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Thursday, January 05, 2012

Not Much on the Tax Front, but some interesting EITC Changes

(More regular blogging after I take care of a few mega projects)

I much prefer a sleepy season when it comes to changes in tax regulations. And this year isn't delivering a ton of complicated changes on the individual front. There are some changes, but nothing that inspires a lengthy column. Gone is the 2009 and 2010 "Making Work Pay" credit which reduced taxes up to $400 singles/$800 married filing joint. Some tax payers are going to be surprised by a lower refund. The credit was replaced in 2011 with the Payroll Tax cut applicable to the employee and was far more generous. Hopefully no one spent their paycheck and more counting on a similar size refund. But I'm sure there will be a few people screaming as the Making Work Pay Credit was "refundable", adding gravy to other refundable credits.

Speaking on refundable credits, the United States-Korea Free Trade Implementation Act amended the IRS code sections re: penalties on preparers who don't exercise due diligence (asking the right questions, conducting a mini-investigation of sorts). The penalty for failure to exercise due diligence moves from $100 to $500 (per return). Additionally, the prepare's checklist must be filed along with the return, not just kept on file. One has to wonder if a client is worth taking with this sort of penalty. The $100 penalty is a good reminder to exercise due diligence. A $500 penalty is big. Certain clients require a lot of extra effort to validate the validity of their claim, from the status of the children they are claiming to the accuracy of the self-employment income they present.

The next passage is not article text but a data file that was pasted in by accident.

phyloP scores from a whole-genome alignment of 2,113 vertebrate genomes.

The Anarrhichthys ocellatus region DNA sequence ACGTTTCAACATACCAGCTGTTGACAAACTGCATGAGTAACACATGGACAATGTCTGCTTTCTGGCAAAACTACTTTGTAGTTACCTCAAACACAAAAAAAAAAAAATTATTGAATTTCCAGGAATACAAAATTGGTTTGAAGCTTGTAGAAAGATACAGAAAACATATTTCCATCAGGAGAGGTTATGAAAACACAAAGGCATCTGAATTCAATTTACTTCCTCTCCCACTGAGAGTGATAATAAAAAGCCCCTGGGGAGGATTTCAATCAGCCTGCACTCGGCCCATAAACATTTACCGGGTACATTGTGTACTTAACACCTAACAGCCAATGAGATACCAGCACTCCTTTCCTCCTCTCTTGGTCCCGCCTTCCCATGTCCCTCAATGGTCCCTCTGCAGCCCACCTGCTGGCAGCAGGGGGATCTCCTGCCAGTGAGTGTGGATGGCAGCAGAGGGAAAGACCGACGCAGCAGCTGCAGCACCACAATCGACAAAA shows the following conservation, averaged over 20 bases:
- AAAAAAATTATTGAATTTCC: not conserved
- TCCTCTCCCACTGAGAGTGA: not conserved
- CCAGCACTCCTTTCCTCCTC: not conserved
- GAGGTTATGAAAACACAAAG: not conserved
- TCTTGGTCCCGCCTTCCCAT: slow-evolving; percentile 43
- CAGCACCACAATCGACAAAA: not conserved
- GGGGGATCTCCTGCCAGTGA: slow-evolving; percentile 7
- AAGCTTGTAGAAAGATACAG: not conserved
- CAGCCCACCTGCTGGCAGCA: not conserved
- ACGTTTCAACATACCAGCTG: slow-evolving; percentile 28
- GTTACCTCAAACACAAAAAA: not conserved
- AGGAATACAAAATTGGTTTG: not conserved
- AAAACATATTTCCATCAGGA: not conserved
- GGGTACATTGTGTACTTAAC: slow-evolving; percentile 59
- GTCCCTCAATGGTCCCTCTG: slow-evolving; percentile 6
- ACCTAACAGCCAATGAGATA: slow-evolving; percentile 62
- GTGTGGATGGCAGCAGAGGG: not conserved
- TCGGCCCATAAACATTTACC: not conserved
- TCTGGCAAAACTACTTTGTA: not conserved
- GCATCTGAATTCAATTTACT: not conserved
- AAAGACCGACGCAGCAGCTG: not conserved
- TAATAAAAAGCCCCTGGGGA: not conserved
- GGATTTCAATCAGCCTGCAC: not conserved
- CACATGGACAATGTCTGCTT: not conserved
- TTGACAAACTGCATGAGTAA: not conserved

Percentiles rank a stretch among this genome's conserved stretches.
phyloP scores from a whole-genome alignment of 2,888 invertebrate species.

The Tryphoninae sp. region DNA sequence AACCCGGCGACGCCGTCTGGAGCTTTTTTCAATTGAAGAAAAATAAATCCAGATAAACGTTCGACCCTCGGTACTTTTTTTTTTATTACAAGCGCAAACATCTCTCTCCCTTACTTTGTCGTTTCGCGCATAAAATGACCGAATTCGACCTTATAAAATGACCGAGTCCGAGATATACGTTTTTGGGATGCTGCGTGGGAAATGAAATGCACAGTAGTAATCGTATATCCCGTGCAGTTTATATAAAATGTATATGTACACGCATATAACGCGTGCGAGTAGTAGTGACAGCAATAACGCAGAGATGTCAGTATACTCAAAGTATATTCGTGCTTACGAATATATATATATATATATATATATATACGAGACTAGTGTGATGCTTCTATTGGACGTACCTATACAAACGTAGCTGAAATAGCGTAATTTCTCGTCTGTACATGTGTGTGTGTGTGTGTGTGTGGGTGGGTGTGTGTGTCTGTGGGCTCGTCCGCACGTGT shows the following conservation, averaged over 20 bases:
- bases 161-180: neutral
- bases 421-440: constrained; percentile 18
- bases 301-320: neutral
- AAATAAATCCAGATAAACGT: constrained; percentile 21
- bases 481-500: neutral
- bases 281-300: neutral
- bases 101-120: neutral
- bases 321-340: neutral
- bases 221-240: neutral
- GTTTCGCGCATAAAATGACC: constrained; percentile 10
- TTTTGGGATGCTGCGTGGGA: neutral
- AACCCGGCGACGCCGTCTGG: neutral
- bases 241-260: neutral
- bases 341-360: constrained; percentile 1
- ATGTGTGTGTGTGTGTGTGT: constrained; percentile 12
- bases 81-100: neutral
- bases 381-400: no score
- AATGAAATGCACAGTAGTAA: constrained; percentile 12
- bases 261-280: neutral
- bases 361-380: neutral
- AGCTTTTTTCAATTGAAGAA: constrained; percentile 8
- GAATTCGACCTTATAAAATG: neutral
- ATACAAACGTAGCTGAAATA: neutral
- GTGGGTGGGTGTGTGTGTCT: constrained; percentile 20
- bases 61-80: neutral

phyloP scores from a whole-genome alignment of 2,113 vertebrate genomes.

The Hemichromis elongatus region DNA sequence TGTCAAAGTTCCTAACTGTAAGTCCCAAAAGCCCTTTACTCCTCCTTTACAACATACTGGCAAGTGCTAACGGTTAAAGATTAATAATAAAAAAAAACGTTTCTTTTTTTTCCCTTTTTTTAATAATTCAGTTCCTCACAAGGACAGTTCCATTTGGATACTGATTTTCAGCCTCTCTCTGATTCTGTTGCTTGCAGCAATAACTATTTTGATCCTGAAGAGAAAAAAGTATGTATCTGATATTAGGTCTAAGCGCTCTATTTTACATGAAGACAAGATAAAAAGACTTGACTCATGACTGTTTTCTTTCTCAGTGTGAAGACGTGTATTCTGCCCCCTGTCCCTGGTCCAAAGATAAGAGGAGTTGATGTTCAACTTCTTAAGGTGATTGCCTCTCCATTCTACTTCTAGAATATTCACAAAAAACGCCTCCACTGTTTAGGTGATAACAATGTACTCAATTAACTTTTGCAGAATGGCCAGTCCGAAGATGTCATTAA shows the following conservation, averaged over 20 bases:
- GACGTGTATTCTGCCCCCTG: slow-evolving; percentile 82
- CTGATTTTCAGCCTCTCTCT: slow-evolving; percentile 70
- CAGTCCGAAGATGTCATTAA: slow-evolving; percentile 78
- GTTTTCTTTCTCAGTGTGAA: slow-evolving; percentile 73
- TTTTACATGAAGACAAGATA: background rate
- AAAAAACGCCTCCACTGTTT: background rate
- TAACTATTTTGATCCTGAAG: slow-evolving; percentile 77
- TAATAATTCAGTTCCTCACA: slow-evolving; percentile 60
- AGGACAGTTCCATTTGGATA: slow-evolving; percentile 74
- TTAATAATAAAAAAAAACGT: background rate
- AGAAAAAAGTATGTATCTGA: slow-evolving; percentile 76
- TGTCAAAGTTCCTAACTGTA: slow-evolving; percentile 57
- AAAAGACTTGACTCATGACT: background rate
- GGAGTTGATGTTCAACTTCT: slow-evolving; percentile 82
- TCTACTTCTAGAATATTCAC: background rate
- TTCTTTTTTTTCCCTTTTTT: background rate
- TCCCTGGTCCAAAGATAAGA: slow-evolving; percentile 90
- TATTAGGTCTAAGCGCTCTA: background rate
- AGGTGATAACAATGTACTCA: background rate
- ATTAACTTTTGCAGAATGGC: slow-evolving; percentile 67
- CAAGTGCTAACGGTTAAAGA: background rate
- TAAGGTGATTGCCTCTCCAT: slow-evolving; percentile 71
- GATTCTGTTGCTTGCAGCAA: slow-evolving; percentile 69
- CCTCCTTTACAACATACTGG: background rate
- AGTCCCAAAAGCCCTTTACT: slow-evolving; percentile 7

There is so much commentary to offer on the penalty as well as welfare credits flowing through the 1040, but I will leave my post at that and with a plea to taxpayers to act with complete yashrut because anything less puts not just the taxpayer at risk b'olam hazeh, but the preparer and his/her livelihood too.

1 comment:

JLan said...

Just a note regarding Making Work Pay- the withholding tables were also adjusted, because the feeling was that people might save the money if it was given all in one lump sum, rather than piecemeal, where it might be spent. If you were single, then $400 less was withheld from your paycheck; if married filing jointly, $600, which meant you either got more of a refund at the end of the year (if it was your only income) or had to pay $400 more (if you had joint incomes and didn't fill out a W4 properly). You also had problems if you had multiple incomes, as too little would be withheld.

The break-even on MWP vs. the Social security tax cut is $20,000 for a single filer and $40,000 for joint filers. There are plenty of people below that, of course, but many people actually paid less in taxes. And of course, MWP wasn't applicable to those making over the limit, while social security was.